Decision Table

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A Decision Table is an approach to modelling logic and rules in a systematic way that will represent all of the combinations of possible conditions for a decision in a tabular form. In a complex system there are scenarios that by using a Decision Table make it easier to model the rules directly from system requirements.

A Decision Table simply maps all the conditions and actions into the columns of a table. Then different rules can use a combination of the available conditions and actions. In an approach where conditions and actions are located in the columns of the table, the Decision Table is called a vertical Decision Table.

All Combinations

In an algorithmic approach, you may code the decision into your application. But the challenge with this approach is implementing all of the possible scenarios in the code in a way that all combinations of the conditions with different values are covered. Let's say in a scenario you have the following conditions:

Name Possible numbers of values
C1 3
C2 2
C3 2

How many possible combination exist in this sample? The answer is: 3*2*2=12

So, in order to code the scenario, you have to cover 12 rules.

Problem of algorithmic approach

The trouble is when the logic is hard-coded into your application:

  • It is very hard to understand what the intention is of that piece of code
  • Only the developer understands that piece of code
  • It is not easy to implement all of the possible combinations and even harder to write tests that cover all of the possible scenarios
  • Domain experts and business analysts have no control over the implemented logic. They neither understand the code nor can change it
  • Domain experts and business analysts cannot actively contribute in the project by altering or adding new conditions, rules or actions

Decision table benefits

This sort of logic can be easily modeled outside of the application codebase. Using a Decision Table allows the:

  • Separation of the business logic from the codebase and code implementation
  • Giving control of the business logic to domain experts and business analysts
  • Covering all of the possible combinations by modeling a simple table
  • Building a common ground for all team members: Developers, testers, business analysts, domain experts and business owners all understand a simple table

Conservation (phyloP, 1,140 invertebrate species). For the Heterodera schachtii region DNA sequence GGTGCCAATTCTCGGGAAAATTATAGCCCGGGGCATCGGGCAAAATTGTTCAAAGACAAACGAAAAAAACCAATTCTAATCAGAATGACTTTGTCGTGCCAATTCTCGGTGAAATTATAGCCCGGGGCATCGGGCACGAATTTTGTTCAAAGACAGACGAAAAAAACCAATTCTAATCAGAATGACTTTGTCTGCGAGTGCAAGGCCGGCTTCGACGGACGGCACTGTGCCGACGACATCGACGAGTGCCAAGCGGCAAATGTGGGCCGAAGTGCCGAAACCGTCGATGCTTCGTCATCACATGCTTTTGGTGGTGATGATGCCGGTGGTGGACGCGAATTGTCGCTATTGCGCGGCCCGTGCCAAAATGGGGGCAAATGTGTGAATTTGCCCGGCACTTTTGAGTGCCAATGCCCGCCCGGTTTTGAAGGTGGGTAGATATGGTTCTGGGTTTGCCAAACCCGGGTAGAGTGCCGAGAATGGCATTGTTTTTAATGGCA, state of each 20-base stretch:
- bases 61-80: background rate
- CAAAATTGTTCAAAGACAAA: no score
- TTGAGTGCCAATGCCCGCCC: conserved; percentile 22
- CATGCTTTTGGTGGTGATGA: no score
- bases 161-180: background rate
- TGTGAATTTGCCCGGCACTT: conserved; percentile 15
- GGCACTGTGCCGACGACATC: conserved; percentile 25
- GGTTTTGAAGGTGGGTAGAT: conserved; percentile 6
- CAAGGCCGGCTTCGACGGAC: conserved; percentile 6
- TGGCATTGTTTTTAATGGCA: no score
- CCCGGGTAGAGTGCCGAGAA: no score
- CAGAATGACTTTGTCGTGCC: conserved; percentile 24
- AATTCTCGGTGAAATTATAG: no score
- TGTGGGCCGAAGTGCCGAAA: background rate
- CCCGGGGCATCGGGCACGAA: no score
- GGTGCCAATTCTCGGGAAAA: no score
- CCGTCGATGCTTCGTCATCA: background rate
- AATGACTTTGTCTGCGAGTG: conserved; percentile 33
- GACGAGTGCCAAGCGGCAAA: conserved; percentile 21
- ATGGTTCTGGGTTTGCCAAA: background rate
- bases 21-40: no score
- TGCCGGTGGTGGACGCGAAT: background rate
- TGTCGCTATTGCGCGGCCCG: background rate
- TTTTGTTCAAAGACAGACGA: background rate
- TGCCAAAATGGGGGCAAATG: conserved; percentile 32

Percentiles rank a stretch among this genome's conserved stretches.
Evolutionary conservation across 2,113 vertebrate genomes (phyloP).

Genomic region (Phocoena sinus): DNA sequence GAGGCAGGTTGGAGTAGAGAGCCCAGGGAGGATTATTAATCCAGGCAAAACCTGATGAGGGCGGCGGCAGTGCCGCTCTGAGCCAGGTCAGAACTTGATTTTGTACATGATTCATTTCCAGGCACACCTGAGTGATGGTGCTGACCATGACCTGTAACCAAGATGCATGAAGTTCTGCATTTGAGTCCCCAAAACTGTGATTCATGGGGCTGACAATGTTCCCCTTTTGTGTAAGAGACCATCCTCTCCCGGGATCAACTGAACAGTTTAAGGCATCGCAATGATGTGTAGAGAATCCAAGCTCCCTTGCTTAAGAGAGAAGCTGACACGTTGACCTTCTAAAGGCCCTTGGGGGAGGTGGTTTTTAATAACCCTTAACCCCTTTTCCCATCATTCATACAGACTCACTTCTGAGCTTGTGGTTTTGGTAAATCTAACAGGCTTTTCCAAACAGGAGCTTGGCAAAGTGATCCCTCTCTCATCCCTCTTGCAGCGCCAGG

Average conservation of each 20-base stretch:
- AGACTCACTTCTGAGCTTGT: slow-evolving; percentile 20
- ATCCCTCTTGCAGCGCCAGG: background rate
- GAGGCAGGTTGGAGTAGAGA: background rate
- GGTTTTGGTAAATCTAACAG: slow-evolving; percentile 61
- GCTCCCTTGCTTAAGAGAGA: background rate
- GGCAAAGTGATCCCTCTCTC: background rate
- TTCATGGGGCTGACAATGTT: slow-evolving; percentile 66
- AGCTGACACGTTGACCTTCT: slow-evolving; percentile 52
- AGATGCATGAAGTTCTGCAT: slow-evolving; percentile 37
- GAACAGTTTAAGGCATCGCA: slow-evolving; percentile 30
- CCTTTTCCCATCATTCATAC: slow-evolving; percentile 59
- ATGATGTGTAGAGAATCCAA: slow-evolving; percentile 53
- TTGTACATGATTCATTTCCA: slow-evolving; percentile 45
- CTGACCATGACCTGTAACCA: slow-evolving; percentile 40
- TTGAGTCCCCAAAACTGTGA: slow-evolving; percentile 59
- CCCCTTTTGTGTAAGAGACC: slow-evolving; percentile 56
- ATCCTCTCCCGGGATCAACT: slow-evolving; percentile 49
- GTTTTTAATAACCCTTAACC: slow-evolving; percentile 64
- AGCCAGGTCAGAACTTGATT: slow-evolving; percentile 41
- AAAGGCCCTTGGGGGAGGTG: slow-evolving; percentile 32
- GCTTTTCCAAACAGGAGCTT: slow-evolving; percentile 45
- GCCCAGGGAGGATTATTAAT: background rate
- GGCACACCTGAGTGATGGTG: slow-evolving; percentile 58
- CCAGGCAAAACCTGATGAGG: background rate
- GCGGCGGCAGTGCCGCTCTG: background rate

• Almost no code is required for testing

A Sample - Discount

Let's consider the following story and create a Decision Table for it.

"A company sells merchandise to wholesale and retail outlets. Wholesale customers receive a two percent discount on all orders. The company also encourages both wholesale and retail customers to pay cash on delivery by offering an additional two percent discount for this method of payment. Another two percent discount is given on orders of 50 or more units."

By analyzing this story we can construe the following conditions and actions:


  • Customer type (Values: Wholesale, Retail)
  • Customer paid cash (Values: Y, N)
  • Number of units purchased (Values: >=50, <50)


  • No discount
  • 2% discount
  • additional 2% discount (4%)
  • additional 2% discount (6%)

Number of rules: 2 values * 2 values * 2 values = 8 rules.

If you are going to write code to cover all the possible scenarios, you would end up with something like the following, more or less:


As you can see, this is still a fairly simple logic for discount. If you consider the logic that involves more ranging values and more types of customer it becomes more complex than can be understood in a code.

Instead, this logic can be translated to a table like this:


(referenced from:

You can ask your application to consider this exact table as a rule model and execute it instead of writing a method to cover the all of the scenarios, as well as multiple different tests to make sure all of the scenarios are covered.

You might ask what is the benefit of this approach?

  • It is simpler to model, understand and implement
  • Easier to test and cover all of the scenarios
  • Less code to write - therefore less prone to error
  • Can be understood by most team members, including Developers, Testers, BAs and business owners
  • Can be altered outside of your codebase by a domain expert or BA who needs to apply a new policy without relying on the software development team
  • Maintaining it can be delegated to other teams that are deriving business
  • Maintenance of application codebase is easier, simply because there is less code to maintain.

What's next?

  1. Introduction to decision table
  2. Preparing decision table
  3. Modeling decision table
  4. Decision Model and Notation - decision table
  5. Check overlaps
  6. Decision Table final logic
  7. Multilingual decision table
  8. Decision Table 101


  1. Decision Table Hello World